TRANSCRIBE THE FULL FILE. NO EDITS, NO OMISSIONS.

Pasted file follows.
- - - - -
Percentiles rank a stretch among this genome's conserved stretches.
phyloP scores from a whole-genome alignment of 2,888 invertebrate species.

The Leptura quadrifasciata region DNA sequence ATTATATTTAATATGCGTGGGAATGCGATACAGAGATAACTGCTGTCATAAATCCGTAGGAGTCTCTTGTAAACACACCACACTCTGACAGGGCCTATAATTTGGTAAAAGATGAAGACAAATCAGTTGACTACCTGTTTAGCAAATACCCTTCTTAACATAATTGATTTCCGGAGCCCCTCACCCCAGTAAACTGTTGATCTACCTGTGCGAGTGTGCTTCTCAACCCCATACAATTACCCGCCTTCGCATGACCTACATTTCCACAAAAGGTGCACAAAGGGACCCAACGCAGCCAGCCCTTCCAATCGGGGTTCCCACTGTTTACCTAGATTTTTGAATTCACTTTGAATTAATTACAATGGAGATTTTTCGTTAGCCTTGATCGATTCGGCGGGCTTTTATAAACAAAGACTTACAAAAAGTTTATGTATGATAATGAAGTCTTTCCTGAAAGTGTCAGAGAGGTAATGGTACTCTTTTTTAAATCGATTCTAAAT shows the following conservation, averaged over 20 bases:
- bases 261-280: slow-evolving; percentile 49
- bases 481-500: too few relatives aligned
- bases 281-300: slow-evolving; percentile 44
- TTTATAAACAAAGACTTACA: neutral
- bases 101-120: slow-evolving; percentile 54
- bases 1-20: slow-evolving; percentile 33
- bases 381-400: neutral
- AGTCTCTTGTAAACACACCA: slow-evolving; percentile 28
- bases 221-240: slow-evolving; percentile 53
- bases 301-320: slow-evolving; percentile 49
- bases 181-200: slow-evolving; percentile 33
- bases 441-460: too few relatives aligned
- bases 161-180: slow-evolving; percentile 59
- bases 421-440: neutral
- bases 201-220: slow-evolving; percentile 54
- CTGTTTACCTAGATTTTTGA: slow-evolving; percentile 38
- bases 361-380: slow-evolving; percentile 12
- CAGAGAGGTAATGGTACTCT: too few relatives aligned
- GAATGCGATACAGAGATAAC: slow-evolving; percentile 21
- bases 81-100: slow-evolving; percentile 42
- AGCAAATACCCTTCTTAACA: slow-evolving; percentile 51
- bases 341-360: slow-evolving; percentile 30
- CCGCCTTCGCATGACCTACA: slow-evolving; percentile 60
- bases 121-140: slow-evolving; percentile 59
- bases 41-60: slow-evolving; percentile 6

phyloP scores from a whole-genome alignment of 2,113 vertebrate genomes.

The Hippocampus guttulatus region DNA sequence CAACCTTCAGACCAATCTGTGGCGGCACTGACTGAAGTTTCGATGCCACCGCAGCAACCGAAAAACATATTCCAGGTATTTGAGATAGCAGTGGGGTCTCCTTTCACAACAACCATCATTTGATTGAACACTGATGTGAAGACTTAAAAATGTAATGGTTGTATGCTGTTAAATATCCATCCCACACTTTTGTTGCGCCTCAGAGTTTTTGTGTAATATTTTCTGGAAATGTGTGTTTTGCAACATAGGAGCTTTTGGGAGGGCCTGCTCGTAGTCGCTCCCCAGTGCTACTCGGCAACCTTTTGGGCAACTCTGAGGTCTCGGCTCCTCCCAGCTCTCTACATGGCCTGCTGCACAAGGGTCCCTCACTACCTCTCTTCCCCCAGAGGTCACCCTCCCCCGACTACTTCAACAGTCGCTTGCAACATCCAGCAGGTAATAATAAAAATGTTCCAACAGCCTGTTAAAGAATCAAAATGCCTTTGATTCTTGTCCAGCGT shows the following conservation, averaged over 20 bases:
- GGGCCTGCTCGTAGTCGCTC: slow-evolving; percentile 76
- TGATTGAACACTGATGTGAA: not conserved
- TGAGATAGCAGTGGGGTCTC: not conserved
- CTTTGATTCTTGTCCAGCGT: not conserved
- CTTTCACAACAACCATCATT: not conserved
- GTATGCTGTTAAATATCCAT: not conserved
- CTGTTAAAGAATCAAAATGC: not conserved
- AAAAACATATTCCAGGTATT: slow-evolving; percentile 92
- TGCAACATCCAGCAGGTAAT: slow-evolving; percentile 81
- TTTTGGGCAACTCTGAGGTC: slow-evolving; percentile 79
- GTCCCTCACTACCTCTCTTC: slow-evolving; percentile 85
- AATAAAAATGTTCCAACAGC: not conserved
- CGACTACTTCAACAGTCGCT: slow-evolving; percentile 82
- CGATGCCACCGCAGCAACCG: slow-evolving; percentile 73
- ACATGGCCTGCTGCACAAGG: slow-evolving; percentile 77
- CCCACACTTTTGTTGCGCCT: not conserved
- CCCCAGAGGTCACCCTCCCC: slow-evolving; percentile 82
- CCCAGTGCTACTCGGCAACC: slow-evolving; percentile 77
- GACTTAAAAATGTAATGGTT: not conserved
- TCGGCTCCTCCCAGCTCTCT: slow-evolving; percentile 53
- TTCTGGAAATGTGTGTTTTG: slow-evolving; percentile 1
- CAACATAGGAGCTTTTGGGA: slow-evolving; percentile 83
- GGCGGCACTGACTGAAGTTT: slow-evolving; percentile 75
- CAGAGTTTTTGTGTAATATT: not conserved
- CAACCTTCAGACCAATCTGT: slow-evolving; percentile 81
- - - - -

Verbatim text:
Percentiles rank a stretch among this genome's conserved stretches.
phyloP scores from a whole-genome alignment of 2,888 invertebrate species.

The Leptura quadrifasciata region DNA sequence ATTATATTTAATATGCGTGGGAATGCGATACAGAGATAACTGCTGTCATAAATCCGTAGGAGTCTCTTGTAAACACACCACACTCTGACAGGGCCTATAATTTGGTAAAAGATGAAGACAAATCAGTTGACTACCTGTTTAGCAAATACCCTTCTTAACATAATTGATTTCCGGAGCCCCTCACCCCAGTAAACTGTTGATCTACCTGTGCGAGTGTGCTTCTCAACCCCATACAATTACCCGCCTTCGCATGACCTACATTTCCACAAAAGGTGCACAAAGGGACCCAACGCAGCCAGCCCTTCCAATCGGGGTTCCCACTGTTTACCTAGATTTTTGAATTCACTTTGAATTAATTACAATGGAGATTTTTCGTTAGCCTTGATCGATTCGGCGGGCTTTTATAAACAAAGACTTACAAAAAGTTTATGTATGATAATGAAGTCTTTCCTGAAAGTGTCAGAGAGGTAATGGTACTCTTTTTTAAATCGATTCTAAAT shows the following conservation, averaged over 20 bases:
- bases 261-280: slow-evolving; percentile 49
- bases 481-500: too few relatives aligned
- bases 281-300: slow-evolving; percentile 44
- TTTATAAACAAAGACTTACA: neutral
- bases 101-120: slow-evolving; percentile 54
- bases 1-20: slow-evolving; percentile 33
- bases 381-400: neutral
- AGTCTCTTGTAAACACACCA: slow-evolving; percentile 28
- bases 221-240: slow-evolving; percentile 53
- bases 301-320: slow-evolving; percentile 49
- bases 181-200: slow-evolving; percentile 33
- bases 441-460: too few relatives aligned
- bases 161-180: slow-evolving; percentile 59
- bases 421-440: neutral
- bases 201-220: slow-evolving; percentile 54
- CTGTTTACCTAGATTTTTGA: slow-evolving; percentile 38
- bases 361-380: slow-evolving; percentile 12
- CAGAGAGGTAATGGTACTCT: too few relatives aligned
- GAATGCGATACAGAGATAAC: slow-evolving; percentile 21
- bases 81-100: slow-evolving; percentile 42
- AGCAAATACCCTTCTTAACA: slow-evolving; percentile 51
- bases 341-360: slow-evolving; percentile 30
- CCGCCTTCGCATGACCTACA: slow-evolving; percentile 60
- bases 121-140: slow-evolving; percentile 59
- bases 41-60: slow-evolving; percentile 6

phyloP scores from a whole-genome alignment of 2,113 vertebrate genomes.

The Hippocampus guttulatus region DNA sequence CAACCTTCAGACCAATCTGTGGCGGCACTGACTGAAGTTTCGATGCCACCGCAGCAACCGAAAAACATATTCCAGGTATTTGAGATAGCAGTGGGGTCTCCTTTCACAACAACCATCATTTGATTGAACACTGATGTGAAGACTTAAAAATGTAATGGTTGTATGCTGTTAAATATCCATCCCACACTTTTGTTGCGCCTCAGAGTTTTTGTGTAATATTTTCTGGAAATGTGTGTTTTGCAACATAGGAGCTTTTGGGAGGGCCTGCTCGTAGTCGCTCCCCAGTGCTACTCGGCAACCTTTTGGGCAACTCTGAGGTCTCGGCTCCTCCCAGCTCTCTACATGGCCTGCTGCACAAGGGTCCCTCACTACCTCTCTTCCCCCAGAGGTCACCCTCCCCCGACTACTTCAACAGTCGCTTGCAACATCCAGCAGGTAATAATAAAAATGTTCCAACAGCCTGTTAAAGAATCAAAATGCCTTTGATTCTTGTCCAGCGT shows the following conservation, averaged over 20 bases:
- GGGCCTGCTCGTAGTCGCTC: slow-evolving; percentile 76
- TGATTGAACACTGATGTGAA: not conserved
- TGAGATAGCAGTGGGGTCTC: not conserved
- CTTTGATTCTTGTCCAGCGT: not conserved
- CTTTCACAACAACCATCATT: not conserved
- GTATGCTGTTAAATATCCAT: not conserved
- CTGTTAAAGAATCAAAATGC: not conserved
- AAAAACATATTCCAGGTATT: slow-evolving; percentile 92
- TGCAACATCCAGCAGGTAAT: slow-evolving; percentile 81
- TTTTGGGCAACTCTGAGGTC: slow-evolving; percentile 79
- GTCCCTCACTACCTCTCTTC: slow-evolving; percentile 85
- AATAAAAATGTTCCAACAGC: not conserved
- CGACTACTTCAACAGTCGCT: slow-evolving; percentile 82
- CGATGCCACCGCAGCAACCG: slow-evolving; percentile 73
- ACATGGCCTGCTGCACAAGG: slow-evolving; percentile 77
- CCCACACTTTTGTTGCGCCT: not conserved
- CCCCAGAGGTCACCCTCCCC: slow-evolving; percentile 82
- CCCAGTGCTACTCGGCAACC: slow-evolving; percentile 77
- GACTTAAAAATGTAATGGTT: not conserved
- TCGGCTCCTCCCAGCTCTCT: slow-evolving; percentile 53
- TTCTGGAAATGTGTGTTTTG: slow-evolving; percentile 1
- CAACATAGGAGCTTTTGGGA: slow-evolving; percentile 83
- GGCGGCACTGACTGAAGTTT: slow-evolving; percentile 75
- CAGAGTTTTTGTGTAATATT: not conserved
- CAACCTTCAGACCAATCTGT: slow-evolving; percentile 81